It is the Lord—enthron'd in light,
Whose claims are all divine;
Who has an undisputed right
To govern me and mine.
It is the Lord—should I distrust,
Or contradict his will,
Who cannot do but what is just,
And must be righteous still?
It is the Lord—who gives me all
My wealth, my friends, my ease;
And, of his bounties, may recall
Whatever part he please.
It is the Lord—who can sustain
Beneath the heaviest load—
From whom assistance I obtain
To tread the thorny road.
It is the Lord—-whose matchless skill
Can from afflictions raise
Matter eternity to fill
With ever-growing praise.
It is the Lord—my cov'nant God,
Thrice blessed be his name!
Whose gracious promise, seal'd with blood,
Must ever be the same.
His cov'nant will my soul defend,
Should nature's self expire,
And the great Judge of all descend
In awful flames of fire!
And can my soul, with hopes like these,
Be sullen, or repine?
No, gracious God! take what thou please,
To thee I all resign.
Not that I speak in respect of want: for I have learned, in whatsoever state I am, therewith to be content. Phil. 4:11
.....by precept, and example, and experience, ye see we are taught to be content with our estate, whatsoever it is, the meaning is, that the present estate wherein God hath set us, whatsoever it is, and whosoever we be, ought so to suffice and satisfy us, that though in it we want many things, yet with it we should be content. The reason is, first, because it is the state, be it poor or rich, wherein the Lord hath set us, and therefore not to be content with it were to resist his will, and to become fighters against the Almighty. Secondly, because howsoever we may seem to want things that are needful for us, yet are we not forsaken of the Lord; and indeed howsoever the world seeth it not, nor cannot, yet do we want no manner of thing that is good; for that of the prophet, Ps. 34:10, is always true, 'The lions lack and suffer hunger, but they which seek the Lord shall want nothing that is good;' good for them, and good for his glory. Want we may many temporal blessings, and yet we want nothing that is good, be-cause the Lord knoweth it to be good that we want them. Wanting, then, nothing that is good, what reason but we should be content?.....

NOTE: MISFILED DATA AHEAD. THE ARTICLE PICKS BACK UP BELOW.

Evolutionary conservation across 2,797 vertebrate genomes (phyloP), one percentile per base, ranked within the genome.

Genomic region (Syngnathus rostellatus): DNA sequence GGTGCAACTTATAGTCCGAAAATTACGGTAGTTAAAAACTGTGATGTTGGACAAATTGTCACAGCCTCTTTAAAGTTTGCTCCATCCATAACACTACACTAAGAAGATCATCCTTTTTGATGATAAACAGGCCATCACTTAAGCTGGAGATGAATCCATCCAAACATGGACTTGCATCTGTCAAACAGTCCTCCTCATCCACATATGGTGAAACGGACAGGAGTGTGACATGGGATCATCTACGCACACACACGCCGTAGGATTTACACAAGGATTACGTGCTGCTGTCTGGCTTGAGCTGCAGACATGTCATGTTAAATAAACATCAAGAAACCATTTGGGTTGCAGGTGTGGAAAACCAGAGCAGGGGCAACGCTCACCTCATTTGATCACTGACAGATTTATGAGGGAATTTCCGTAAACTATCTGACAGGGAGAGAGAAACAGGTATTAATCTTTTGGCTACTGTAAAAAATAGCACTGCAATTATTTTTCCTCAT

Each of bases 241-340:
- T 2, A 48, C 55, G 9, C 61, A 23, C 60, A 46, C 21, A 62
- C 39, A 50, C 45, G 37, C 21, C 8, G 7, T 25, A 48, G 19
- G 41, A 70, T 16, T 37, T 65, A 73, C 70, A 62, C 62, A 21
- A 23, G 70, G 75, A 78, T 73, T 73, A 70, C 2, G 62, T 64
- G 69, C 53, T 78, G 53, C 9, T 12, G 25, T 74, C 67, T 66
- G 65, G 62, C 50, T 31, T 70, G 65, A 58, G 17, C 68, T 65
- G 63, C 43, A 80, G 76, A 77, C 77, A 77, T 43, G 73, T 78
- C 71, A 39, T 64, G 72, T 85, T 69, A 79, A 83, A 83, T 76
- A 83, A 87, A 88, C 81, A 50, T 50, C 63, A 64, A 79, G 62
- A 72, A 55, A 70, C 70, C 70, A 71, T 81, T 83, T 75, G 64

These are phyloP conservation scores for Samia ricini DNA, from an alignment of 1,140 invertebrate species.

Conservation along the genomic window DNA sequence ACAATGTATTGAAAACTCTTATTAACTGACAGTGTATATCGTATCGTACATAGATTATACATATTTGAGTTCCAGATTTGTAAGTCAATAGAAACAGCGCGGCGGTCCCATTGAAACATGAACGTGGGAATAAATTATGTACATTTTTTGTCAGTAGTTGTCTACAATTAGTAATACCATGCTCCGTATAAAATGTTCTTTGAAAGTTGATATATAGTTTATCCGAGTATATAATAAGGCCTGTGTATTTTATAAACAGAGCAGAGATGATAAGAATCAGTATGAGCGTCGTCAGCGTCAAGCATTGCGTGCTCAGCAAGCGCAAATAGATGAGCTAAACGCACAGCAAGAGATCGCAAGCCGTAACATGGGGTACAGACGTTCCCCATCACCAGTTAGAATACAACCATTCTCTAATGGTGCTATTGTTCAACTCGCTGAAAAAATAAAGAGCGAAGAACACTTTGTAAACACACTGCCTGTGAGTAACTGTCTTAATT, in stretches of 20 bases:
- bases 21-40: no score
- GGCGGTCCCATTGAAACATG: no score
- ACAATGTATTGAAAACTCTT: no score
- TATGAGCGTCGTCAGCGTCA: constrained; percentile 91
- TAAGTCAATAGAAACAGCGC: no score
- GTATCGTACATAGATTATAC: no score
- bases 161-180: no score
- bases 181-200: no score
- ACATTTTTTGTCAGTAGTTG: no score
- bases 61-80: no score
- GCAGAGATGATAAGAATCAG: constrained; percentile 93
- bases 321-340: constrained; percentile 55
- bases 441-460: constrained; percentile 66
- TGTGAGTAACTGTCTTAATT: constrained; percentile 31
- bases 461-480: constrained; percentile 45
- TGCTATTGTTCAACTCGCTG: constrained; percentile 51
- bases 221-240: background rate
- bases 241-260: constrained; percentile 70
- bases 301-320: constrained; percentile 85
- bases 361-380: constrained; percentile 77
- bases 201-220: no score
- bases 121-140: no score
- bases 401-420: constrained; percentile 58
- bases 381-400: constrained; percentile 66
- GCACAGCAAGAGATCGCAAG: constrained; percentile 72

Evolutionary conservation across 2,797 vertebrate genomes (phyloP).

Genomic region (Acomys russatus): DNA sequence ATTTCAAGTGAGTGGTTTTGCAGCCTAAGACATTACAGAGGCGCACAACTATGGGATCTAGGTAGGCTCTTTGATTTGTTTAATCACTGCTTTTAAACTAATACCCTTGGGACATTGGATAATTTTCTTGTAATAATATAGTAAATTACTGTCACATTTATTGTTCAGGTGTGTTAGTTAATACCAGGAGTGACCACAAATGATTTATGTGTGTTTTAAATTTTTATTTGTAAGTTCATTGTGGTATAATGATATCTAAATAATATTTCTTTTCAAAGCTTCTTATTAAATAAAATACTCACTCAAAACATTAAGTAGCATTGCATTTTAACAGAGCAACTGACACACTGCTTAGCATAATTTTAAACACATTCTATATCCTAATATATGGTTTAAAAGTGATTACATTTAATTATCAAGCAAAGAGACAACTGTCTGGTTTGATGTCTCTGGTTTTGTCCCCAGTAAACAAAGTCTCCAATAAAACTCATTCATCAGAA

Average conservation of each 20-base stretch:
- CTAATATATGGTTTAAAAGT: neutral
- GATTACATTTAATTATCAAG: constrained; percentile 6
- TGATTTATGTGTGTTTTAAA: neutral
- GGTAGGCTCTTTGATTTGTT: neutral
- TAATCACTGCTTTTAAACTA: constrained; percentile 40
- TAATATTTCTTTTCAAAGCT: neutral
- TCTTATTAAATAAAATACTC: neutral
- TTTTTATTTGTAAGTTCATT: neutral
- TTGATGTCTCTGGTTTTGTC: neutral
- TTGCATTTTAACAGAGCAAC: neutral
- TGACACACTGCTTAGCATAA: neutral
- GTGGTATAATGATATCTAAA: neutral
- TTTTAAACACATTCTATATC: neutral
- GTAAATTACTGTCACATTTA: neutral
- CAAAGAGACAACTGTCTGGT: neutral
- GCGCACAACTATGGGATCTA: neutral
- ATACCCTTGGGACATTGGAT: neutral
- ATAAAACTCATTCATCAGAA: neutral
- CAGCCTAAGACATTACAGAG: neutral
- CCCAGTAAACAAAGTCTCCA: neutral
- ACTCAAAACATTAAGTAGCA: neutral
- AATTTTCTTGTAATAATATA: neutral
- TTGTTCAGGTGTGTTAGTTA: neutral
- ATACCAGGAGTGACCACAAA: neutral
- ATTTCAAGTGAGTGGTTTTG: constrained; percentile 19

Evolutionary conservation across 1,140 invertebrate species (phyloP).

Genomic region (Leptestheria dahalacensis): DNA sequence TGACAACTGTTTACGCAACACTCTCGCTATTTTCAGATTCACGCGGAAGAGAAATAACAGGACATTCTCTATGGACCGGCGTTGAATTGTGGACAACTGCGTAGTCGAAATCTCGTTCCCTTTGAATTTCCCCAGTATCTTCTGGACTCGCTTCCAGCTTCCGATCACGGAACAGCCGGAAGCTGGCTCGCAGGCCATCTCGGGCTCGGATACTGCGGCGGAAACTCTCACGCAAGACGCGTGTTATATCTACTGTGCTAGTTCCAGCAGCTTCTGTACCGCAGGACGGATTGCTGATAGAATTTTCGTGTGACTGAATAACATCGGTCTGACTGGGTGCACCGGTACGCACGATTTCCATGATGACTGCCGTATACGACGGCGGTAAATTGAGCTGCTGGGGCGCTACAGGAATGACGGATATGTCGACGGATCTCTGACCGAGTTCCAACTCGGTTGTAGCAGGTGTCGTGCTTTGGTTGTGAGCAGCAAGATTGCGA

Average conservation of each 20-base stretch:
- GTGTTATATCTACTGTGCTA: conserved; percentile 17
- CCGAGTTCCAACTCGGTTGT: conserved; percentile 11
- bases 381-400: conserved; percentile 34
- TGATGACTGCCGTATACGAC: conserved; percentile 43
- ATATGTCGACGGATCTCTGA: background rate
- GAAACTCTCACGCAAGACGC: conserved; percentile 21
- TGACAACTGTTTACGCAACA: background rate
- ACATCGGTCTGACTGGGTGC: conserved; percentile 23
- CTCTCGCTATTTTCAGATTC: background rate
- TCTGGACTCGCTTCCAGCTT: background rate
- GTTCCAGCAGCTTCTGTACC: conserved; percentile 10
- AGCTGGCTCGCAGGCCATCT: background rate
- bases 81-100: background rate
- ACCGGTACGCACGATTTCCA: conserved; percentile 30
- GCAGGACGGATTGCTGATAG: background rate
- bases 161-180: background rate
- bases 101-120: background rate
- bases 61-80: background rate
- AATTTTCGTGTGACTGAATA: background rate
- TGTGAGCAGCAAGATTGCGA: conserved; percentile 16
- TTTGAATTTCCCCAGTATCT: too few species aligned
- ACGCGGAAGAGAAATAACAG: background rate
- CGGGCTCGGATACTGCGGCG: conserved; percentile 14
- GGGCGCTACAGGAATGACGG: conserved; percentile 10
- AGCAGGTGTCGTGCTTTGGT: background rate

.....If he see it good to lift up our heads when we are low, he will; and again, if he bring us down from on high, he doth it because he seeth it good. Howsoever, therefore, it be with us, let us be content. 'Your heavenly Father,' saith our blessed Saviour, Mat. 6:32, 'knoweth that ye have need of these things:' and again, chap. 7:11, 'If ye, which are evil, can give good gifts unto your children, how much more shall your Father which is in heaven give good gifts to them that ask him?' Doth our heavenly Father know what we have need of, and will he give us the things which we need? If, then, we need health, he will send it if it be good for us; if we need wealth, he will send it if it be good for us; if we need liberty, be will send it if it be good for us; if we need peace or love in the world, he will give it if it be good for us; and generally, whatsoever we need we shall have, if he see it to be good for us. Let us not, therefore, with the covetous worldling, never think we have enough, nor, with the malcontented person, always mislike our present state, whatsoever it is. He that openeth his hand, and filleth all things living with plenteousness, hath enough for us always in store, liberty enough, health enough, wealth enough, etc., to reach unto us if he see it good for us. Let our eyes, therefore, always wait upon him, and let us learn, in whatsoever state we are, therewith to be content.